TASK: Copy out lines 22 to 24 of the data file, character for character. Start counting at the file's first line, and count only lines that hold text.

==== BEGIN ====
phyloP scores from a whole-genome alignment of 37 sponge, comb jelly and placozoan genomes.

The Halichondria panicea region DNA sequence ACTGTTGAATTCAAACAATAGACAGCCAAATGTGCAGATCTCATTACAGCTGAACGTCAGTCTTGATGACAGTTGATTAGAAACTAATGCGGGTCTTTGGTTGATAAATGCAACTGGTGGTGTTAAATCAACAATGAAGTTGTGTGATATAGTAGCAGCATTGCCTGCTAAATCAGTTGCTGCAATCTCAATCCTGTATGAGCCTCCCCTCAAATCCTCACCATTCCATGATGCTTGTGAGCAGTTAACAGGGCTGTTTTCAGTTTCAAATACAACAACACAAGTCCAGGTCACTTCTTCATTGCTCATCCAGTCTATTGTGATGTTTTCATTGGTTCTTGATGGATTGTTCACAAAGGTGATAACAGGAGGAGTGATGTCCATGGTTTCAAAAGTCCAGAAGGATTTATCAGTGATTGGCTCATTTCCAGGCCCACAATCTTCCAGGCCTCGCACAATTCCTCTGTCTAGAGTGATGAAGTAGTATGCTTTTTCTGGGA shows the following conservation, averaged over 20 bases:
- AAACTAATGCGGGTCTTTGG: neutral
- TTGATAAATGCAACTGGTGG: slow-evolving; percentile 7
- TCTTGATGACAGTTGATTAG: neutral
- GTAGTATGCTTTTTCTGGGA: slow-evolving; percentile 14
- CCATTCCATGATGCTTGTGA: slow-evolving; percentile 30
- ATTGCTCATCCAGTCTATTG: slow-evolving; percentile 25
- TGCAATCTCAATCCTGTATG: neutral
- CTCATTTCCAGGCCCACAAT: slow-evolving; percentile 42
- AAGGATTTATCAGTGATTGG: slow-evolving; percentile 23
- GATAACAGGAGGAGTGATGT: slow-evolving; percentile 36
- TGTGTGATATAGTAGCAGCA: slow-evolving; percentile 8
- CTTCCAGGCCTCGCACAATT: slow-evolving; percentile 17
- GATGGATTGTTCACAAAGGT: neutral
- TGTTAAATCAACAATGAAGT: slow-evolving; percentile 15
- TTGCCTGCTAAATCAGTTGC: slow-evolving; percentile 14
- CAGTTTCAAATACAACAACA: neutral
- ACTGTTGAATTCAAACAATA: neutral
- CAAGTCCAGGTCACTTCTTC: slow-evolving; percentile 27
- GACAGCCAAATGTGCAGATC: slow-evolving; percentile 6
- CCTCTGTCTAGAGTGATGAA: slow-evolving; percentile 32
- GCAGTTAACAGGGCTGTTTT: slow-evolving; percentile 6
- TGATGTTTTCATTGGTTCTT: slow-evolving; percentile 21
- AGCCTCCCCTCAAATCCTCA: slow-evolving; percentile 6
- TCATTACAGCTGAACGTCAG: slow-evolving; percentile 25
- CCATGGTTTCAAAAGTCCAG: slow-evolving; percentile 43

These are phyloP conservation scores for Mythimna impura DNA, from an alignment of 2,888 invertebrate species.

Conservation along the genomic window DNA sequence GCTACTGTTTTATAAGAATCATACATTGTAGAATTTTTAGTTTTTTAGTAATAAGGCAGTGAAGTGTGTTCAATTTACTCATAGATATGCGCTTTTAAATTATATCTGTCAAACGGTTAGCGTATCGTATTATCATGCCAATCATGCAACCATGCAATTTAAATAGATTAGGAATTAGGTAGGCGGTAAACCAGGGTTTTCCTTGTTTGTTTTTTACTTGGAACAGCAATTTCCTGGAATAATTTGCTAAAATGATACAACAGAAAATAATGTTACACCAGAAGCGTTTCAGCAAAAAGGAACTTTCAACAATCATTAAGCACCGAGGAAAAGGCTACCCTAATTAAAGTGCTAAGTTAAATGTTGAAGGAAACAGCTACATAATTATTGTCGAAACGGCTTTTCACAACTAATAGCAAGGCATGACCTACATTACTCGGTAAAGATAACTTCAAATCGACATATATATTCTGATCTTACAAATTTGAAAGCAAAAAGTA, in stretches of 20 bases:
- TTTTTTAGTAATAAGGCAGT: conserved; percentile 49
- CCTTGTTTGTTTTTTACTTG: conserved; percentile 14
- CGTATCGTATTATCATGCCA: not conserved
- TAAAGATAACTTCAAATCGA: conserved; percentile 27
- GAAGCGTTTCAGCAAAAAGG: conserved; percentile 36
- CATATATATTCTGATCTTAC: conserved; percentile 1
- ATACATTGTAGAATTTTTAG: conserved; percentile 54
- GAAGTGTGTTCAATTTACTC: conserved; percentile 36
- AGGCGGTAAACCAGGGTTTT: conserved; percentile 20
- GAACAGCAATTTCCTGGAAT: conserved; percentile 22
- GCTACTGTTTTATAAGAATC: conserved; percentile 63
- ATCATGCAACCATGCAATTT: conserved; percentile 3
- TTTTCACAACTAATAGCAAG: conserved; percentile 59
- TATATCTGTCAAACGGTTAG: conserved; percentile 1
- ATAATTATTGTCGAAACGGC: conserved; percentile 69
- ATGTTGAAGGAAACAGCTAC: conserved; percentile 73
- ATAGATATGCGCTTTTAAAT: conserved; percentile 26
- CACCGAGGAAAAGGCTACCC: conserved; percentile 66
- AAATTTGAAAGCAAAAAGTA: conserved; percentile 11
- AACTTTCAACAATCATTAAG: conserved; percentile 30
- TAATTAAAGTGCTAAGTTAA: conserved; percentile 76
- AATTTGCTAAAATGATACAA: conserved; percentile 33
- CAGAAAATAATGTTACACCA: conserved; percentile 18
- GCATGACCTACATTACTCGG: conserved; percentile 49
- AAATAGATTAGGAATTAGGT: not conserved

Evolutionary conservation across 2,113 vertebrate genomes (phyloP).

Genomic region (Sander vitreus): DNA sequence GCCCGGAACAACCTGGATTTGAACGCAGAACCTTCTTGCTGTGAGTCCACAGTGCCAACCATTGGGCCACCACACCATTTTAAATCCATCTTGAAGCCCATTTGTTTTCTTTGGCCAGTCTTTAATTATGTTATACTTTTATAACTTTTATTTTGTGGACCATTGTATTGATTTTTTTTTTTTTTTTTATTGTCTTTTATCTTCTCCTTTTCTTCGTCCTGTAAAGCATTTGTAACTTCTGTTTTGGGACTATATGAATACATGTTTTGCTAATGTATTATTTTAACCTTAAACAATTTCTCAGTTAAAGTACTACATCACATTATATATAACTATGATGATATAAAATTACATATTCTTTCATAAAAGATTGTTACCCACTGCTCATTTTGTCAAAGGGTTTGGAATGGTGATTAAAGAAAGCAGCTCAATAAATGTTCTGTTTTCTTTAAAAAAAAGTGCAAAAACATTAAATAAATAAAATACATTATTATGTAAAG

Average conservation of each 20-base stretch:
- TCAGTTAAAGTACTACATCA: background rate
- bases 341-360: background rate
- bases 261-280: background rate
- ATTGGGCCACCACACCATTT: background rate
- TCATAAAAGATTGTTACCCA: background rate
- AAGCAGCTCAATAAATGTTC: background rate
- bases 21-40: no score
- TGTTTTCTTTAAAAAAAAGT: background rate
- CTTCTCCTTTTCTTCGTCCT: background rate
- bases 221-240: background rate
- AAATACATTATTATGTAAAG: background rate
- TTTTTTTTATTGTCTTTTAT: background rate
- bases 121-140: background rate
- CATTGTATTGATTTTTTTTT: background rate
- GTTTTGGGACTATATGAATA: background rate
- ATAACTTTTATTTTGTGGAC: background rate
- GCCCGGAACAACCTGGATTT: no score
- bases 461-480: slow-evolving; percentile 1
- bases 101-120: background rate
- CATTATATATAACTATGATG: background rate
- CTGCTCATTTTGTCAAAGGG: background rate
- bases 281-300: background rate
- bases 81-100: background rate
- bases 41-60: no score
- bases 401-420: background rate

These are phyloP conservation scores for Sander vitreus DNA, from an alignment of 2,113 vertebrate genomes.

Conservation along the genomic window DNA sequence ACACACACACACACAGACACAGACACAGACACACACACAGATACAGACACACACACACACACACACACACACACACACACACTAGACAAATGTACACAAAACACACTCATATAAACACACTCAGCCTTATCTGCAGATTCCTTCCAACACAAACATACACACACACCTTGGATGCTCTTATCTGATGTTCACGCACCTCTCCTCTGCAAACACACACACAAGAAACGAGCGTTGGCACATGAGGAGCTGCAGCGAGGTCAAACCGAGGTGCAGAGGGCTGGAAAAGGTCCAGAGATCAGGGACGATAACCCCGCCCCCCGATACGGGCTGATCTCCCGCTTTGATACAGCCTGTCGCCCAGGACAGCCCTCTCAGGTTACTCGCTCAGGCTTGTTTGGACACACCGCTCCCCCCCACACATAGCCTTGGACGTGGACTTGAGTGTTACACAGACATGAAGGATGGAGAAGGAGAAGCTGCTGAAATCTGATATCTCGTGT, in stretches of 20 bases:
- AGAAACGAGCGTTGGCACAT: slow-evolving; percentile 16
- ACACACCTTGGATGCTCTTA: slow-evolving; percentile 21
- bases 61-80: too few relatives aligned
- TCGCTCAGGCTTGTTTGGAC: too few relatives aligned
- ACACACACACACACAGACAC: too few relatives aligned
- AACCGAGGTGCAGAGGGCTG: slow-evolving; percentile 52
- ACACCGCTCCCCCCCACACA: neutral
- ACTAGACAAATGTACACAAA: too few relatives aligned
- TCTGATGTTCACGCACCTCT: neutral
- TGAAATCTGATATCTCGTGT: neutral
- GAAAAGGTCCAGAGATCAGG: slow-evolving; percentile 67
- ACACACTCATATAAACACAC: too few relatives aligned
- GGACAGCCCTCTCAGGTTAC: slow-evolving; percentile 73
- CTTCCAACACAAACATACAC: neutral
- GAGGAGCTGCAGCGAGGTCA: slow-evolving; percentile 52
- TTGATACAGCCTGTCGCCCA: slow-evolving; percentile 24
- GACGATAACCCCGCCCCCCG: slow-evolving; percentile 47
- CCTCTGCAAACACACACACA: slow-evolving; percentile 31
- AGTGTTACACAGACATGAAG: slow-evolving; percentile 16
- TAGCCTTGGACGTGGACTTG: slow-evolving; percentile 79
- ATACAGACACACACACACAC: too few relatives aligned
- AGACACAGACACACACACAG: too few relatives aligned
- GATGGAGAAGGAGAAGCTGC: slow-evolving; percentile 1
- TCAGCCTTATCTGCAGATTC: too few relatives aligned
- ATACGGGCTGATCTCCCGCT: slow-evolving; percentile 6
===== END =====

- CCTCTGTCTAGAGTGATGAA: slow-evolving; percentile 32
- GCAGTTAACAGGGCTGTTTT: slow-evolving; percentile 6
- TGATGTTTTCATTGGTTCTT: slow-evolving; percentile 21